Tiger Fish below the Lomami Rapids

The end of August brings the lowest water levels in middle Lomami, the season when tiger fish, Hydrocynus goliath, are most in evidence.

Fish eye view_ on the paddle
The tiger’s teeth still grimace on top of the dugout paddle.

These wide-ranging, fast swimming predators continuously crisscross the river’s remaining deep pools. Based on their appearance in shallow water, and their readiness to attack almost any lure thrown at them, the pickings have become slim.

Fish from Lomami rapids traps copy

Prey, abundant at high water, becomes scarce by the end of the dry season.

a specialised mouth

Hunger may also explain the discovery of a female tiger fish trapped in the roots of a riverside tree. The fish, which had been dead less than 24 hours when found by a local fisherman, had swum into the maze of roots, presumably in pursuit of prey. She was apparently then unable to turn around or find her way out.

On the scales and 39kg
Bemba hefts his side of scales.

When brought in, she tipped our scales at 39 kg. She contained over 5 kg of roe.

5kg roe revealed in Katopa camp cleaning
The eggs alone weighed more than most fish we catch.

Tiger fish are not the only ones awaiting the return of the rains. For the fishermen based at the Balinga Falls above Katopa, it is a time to prepare their traps and repair their weirs. They have fished the pools below the falls as the water dropped, but by the beginning of September there are few holes with fish remaining.

Fishing the holes in the Lomami
Fishing Balinga’s pools at lower water.

Now they are anticipating rising waters and with that the migration of fish from the Congo River, over 600 km to the north.

Fish traps in making
Traps are woven at the fisherman’s camp by the rapids.

Every year, as the waters rise with the onset of the rains fish migrate from the Congo River up the Lomami into the TL2 region. The fish follow the flush of nutrients that drain from forests and savannas in tumbling floods of rain water. As the waters rise the fishermen place their giant buttressed traps facing down river to catch the fish as they move upstream. The Balinga Falls are a natural barrier to the migration and the fish congregate in the pools and flooded feeder creeks as the water rises.

fish traps in the rapids
Fisherman on his weir, pulling in trap.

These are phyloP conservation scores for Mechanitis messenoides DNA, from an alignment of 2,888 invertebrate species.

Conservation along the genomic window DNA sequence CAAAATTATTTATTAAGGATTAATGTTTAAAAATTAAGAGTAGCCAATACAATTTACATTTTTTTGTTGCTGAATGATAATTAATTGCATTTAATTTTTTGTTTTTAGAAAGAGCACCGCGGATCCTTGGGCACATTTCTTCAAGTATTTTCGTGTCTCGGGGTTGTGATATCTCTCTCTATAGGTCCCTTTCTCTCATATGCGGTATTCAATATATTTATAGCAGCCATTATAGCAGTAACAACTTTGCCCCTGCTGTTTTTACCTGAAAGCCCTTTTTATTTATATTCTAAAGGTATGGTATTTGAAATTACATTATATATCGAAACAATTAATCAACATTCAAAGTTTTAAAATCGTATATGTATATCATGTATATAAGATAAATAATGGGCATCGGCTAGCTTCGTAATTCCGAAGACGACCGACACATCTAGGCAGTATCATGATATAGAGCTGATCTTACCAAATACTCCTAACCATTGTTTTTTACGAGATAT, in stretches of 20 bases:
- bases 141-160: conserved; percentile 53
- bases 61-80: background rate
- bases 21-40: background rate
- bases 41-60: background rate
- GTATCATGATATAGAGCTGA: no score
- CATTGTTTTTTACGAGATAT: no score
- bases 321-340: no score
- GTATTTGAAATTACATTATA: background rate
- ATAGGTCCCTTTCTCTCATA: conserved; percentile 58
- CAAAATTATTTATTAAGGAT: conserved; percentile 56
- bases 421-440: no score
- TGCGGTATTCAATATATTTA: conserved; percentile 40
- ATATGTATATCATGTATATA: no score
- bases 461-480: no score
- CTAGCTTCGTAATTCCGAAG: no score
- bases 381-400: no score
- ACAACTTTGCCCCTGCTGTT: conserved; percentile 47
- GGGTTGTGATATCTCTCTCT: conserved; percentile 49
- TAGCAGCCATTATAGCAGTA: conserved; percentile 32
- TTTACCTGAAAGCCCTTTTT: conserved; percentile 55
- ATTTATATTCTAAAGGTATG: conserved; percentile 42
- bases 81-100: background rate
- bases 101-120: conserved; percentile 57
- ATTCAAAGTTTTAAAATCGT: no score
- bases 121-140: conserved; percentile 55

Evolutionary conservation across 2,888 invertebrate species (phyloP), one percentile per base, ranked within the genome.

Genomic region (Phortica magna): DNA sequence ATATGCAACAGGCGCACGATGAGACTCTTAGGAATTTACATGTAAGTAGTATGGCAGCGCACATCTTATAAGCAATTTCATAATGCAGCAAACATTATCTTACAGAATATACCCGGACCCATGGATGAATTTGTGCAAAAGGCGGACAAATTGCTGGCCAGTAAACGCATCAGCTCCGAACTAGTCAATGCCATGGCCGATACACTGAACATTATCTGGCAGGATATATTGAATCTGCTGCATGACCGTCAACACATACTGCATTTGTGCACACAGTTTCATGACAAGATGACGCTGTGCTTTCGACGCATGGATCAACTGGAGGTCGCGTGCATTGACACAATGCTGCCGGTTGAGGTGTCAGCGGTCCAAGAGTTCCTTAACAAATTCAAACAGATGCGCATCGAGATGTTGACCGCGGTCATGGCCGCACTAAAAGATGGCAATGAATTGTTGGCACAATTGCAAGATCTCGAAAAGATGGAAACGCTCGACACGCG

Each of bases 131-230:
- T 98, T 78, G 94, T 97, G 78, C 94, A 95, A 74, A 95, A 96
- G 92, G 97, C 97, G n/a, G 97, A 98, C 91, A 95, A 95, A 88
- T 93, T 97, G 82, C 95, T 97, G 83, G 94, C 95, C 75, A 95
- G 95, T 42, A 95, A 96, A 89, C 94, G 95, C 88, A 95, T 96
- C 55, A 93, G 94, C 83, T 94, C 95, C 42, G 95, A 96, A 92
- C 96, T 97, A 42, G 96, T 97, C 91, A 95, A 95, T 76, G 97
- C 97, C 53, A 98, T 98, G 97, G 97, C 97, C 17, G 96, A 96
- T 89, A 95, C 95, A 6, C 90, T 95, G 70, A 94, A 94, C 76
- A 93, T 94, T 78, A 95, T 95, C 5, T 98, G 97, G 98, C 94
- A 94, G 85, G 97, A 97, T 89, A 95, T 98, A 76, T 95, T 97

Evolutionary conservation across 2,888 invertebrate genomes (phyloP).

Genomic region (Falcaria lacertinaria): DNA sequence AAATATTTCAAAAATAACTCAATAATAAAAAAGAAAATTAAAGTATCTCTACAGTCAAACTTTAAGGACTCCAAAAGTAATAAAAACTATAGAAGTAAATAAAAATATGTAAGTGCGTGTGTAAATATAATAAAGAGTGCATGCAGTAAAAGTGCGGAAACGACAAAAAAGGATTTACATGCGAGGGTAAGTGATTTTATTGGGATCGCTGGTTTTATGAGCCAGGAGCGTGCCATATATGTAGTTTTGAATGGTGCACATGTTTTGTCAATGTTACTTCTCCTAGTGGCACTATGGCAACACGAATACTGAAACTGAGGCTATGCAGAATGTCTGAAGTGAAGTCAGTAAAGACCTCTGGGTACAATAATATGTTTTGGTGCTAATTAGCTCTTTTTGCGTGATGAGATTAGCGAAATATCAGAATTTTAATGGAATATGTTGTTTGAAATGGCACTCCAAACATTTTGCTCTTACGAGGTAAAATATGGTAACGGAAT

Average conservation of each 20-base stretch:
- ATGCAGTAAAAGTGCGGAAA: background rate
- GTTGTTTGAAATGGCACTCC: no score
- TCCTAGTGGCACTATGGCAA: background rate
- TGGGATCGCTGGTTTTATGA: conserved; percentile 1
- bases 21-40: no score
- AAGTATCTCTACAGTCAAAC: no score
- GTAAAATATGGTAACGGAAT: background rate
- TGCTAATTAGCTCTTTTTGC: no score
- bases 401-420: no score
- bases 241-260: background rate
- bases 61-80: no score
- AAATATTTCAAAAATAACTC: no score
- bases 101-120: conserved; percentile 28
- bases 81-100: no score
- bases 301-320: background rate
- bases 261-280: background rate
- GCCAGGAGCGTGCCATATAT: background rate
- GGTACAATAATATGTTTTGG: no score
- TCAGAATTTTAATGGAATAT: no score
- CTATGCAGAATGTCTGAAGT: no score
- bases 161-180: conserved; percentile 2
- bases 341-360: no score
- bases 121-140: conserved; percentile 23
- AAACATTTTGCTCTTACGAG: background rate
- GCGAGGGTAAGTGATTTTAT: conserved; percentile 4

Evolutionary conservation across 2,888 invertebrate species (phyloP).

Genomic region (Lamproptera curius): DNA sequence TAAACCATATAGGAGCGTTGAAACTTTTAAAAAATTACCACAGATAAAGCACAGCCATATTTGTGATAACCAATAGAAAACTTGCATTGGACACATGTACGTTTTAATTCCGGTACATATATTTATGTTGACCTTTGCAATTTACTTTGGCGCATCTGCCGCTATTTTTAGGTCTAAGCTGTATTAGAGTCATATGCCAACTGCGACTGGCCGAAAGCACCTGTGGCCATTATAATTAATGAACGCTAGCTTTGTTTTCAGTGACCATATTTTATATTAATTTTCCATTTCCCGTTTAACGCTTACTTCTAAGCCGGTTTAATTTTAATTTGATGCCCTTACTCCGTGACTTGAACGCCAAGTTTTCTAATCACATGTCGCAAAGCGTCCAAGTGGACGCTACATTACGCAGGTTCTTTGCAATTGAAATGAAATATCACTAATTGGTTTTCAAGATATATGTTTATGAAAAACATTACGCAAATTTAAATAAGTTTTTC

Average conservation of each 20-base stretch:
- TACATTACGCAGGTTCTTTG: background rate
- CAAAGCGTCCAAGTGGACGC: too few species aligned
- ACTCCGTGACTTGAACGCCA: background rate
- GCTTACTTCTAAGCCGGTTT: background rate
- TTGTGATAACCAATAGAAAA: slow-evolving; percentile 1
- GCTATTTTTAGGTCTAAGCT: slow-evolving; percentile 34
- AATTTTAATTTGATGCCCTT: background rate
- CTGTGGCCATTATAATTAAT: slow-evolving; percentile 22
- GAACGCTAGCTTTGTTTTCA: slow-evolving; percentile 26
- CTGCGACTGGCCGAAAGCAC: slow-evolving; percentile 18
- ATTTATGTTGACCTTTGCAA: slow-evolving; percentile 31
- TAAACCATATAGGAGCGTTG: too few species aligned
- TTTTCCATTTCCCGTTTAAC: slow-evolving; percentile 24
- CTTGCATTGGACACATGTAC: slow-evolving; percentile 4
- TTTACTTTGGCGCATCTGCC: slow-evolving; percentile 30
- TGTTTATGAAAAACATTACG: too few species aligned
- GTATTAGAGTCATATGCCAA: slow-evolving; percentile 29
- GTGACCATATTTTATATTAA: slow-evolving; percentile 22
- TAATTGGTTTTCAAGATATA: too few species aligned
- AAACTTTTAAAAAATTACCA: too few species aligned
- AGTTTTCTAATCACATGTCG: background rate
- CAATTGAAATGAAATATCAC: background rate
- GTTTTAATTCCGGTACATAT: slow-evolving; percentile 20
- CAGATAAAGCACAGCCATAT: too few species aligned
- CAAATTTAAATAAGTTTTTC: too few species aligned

The fishing techniques of the Balinga fishermen are unique and differ fundamentally from the fish traps of the well known Wagenya fishermen at Stanley Falls on the Congo who place their huge funnelled traps to catch fish as they are pushed downstream from above. For the fishermen on the Lomami, the river’s productivity comes from the opposite direction so their traps have to catch and hold fish as they swim up against the current. I know of no other community of fishermen that has mastered the technique.

The Wagenya fishing the Congo River Rapids in the 1930s. from Period Paper

The concentration of aquatic productivity below Balinga Falls has attracted a diversity of fish eating birds and mammals. This is the only area on the Lomami where we find nesting fish eagles, and where giant kingfishers are common. For these species, as with others, the seasonal patterns of breeding and migration are driven by the cyclical rise and fall of the Lomami’s waters. Ultimately for tiger fish and fishermen, alike, the Congo River, far away, assures the productivity of its tributary, the Lomami.

Lomami rapids_high water
A section of the Lomami rapids at high water.

Post contributed by John Hart

3 Comments

  1. Posted 2013-09-13 at 7:23 pm | Permalink

    Wonderful post! Love seeing those fishes and learning about the fishing techniques practiced! The tiger fish is Hydrocynus goliath. The other fish pictured are:

    Image 2: Labeo longipinnis (top), Cyphomyrus psittacus or possibly Pollimyrus plagiostoma (can’t see the head).

    Image 3: Gnathonemus echidnorhynchus.

  2. Michael Salter
    Posted 2013-09-15 at 5:48 pm | Permalink

    Great photos, and fascinating behaviour about the tigerish. I thought that was G. echidnorhynchus, what a fantastic fish. Really nice to see pics of the biotopes there too.

  3. Posted 2013-12-05 at 4:24 pm | Permalink

    Great photos and inspiring work

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